The best way to fund your retirement

Should Julie cash in shares or draw down on her RRSP?

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Q: I am 66 and retired with no defined benefit pension – just CPP and OAS. I do have RRSPs, both in savings and in mutual funds. I own my own home and it’s mortgage-free. I have some TD shares and Bell shares which are not within the RRSP portfolio.

My question is…in the future when I need funds, is it better to cash in some shares or to cash in from the RRSP?

I want to be sure that what I do is the most efficient for tax purposes (for example my roof needs re-shingling next year, costing approximately $10,000).


A: Without knowing all the facts, Julie, it’s hard to give you a perfect “how-to” in your case, but I can give you a number of different considerations.

If you have a spouse, depending on their sources of income, my answers might change. But I’ll assume you’re single since you didn’t mention a partner.

Depending on the amount of your CPP and OAS pensions, you may be entitled to additional government benefits like Guaranteed Income Supplement (GIS), the GST/HST credit and based on your province of residence, various provincial tax credit and incentive programs. You should be mindful of anything you do that will raise your income and partially negate or eliminate these other income sources, Julie. They are all generally means-tested and depend on your net income on your tax return.

What you should do with your TD and Bell shares depends, in part, on the accrued capital gains or losses. If you’ve held these shares for a long time, there may be a capital gain to sell the shares. That said, capital gains are only 50% taxable, so it should be cheap to withdraw from this account, as compared to your RRSPs which are fully taxable.

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If your capital gains are modest, you should consider moving your TD and Bell shares (or share proceeds) into a Tax-Free Savings Account (TFSA) so that your dividends and capital gains are tax-free instead of taxable, Julie.

You may benefit from converting at least part of your RRSPs to a Registered Retirement Income Fund (RRIF), at least to the extent that you can withdraw $2,000 per year from a RRIF and qualify for the Pension Income Tax Credit, which should make this income tax-free. If you can take earlier tax-free withdrawals from your RRSPs, it should decrease your taxable withdrawals in your 70s and 80s. It may also enable you to contribute to or at least not draw down as much on a TFSA.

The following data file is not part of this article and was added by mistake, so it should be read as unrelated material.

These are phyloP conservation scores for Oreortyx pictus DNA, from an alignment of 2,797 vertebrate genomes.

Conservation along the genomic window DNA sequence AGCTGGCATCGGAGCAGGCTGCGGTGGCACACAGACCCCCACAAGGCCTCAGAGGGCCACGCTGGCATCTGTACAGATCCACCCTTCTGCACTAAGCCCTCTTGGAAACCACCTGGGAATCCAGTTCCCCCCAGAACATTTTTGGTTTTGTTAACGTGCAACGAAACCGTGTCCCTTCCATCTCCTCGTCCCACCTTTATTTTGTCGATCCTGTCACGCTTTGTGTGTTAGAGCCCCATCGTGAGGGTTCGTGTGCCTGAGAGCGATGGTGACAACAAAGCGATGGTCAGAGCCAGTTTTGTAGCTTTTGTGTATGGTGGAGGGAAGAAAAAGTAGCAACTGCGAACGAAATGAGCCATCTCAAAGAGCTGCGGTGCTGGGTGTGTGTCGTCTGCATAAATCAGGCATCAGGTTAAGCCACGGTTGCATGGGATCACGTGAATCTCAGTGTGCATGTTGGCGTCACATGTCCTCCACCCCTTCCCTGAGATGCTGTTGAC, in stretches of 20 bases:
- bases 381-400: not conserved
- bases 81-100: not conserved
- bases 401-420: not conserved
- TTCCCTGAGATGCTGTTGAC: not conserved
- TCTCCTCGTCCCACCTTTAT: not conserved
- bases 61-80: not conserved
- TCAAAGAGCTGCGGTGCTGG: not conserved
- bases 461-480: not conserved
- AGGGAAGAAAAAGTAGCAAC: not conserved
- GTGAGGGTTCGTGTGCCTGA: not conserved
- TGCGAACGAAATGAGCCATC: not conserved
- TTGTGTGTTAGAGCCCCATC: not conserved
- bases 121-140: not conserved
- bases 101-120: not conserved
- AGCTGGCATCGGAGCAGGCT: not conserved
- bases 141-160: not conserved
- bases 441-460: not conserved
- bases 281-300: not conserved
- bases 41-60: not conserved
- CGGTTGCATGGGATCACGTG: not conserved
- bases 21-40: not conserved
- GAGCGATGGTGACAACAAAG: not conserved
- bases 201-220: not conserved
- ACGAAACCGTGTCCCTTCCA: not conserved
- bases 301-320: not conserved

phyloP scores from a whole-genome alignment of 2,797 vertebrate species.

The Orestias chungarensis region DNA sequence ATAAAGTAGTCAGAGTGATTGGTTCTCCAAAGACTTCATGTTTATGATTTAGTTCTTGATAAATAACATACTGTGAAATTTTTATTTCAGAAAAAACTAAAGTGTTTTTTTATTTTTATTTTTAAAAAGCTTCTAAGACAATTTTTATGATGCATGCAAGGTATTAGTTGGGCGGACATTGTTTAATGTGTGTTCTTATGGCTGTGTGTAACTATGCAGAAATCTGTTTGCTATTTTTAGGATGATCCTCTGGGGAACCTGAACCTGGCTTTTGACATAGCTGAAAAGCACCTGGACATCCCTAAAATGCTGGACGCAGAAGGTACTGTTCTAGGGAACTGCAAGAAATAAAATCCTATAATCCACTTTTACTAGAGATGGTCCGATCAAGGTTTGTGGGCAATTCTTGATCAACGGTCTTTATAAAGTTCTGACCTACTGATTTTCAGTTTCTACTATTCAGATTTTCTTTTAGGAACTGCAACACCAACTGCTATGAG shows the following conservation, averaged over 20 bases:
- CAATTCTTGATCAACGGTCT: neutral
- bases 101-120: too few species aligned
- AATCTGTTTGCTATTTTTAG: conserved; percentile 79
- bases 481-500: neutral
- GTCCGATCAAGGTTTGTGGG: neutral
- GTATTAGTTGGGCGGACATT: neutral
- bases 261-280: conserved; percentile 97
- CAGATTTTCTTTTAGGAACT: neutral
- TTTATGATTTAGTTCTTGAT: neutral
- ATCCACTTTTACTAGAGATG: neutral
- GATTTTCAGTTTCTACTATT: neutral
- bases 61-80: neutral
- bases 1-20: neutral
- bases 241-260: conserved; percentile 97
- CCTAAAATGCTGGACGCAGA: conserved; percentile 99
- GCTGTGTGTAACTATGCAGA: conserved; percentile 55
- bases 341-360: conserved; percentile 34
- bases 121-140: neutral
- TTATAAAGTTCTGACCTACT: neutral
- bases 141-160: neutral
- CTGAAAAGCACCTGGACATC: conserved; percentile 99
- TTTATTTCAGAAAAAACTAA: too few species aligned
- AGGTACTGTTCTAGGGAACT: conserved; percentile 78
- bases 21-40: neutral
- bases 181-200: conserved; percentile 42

Something else to keep in mind is the potential to use debt strategically. If you have a paid-off house, you can probably get or already have a low-interest secured line of credit. If withdrawing from your investments creates a big tax liability to do a $10,000 roof repair for example and you would be better off having that income inclusion over two years, consider taking half in one year, the balance from your line of credit and then paying off the line of credit with another withdrawal in year two.

I think you should determine how much of your investments are likely to be needed and when to try to then determine not only where to draw from, but also how to invest your investments. A little budgeting on your own or retirement modelling with a financial planner can help you consider this, Julie.

From there, you can try to set your asset allocation accordingly. For example, if you are likely to need the bulk of your TD and Bell shares in the short to medium term, perhaps they should be invested more conservatively in bonds, GICs or near-cash investments. And if you are just going to be taking the minimum withdrawals from your RRSP/RRIF accounts, maybe they should be invested more for the long-term (minimum withdrawals are 4.17% at 66, 5.00% at 70 and 5.82% at 75, so this may just mean you are drawing income plus a little capital from your account).

I think this is a good opportunity to re-evaluate your portfolio overall, Julie, seeing as how it sounds like you have a few different strategies going on, between cash, mutual funds and two stocks. You also mention “RRSPs”, so if you have multiple accounts, consider consolidating to simplify things. And if you don’t have a TFSA, Julie, you should open one given you have non-registered investments you can use to make contributions.

Retirement planning is like a road trip. There may be a number of routes from A to B and it’s a matter of figuring out how best to get there. The shortest route isn’t always best. Sometimes it’s the fastest route. Or the most scenic. Or the one that avoids tolls. But don’t just trust the first gas station attendant you ask. Study your map, ask a few people and enjoy the journey.

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Jason Heath is a fee-only, advice-only Certified Financial Planner (CFP) at Objective Financial Partners Inc. in Toronto, Ontario. He does not sell any financial products whatsoever.

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One comment on “The best way to fund your retirement

  1. I learned a lot from this article. Thanks Jason!


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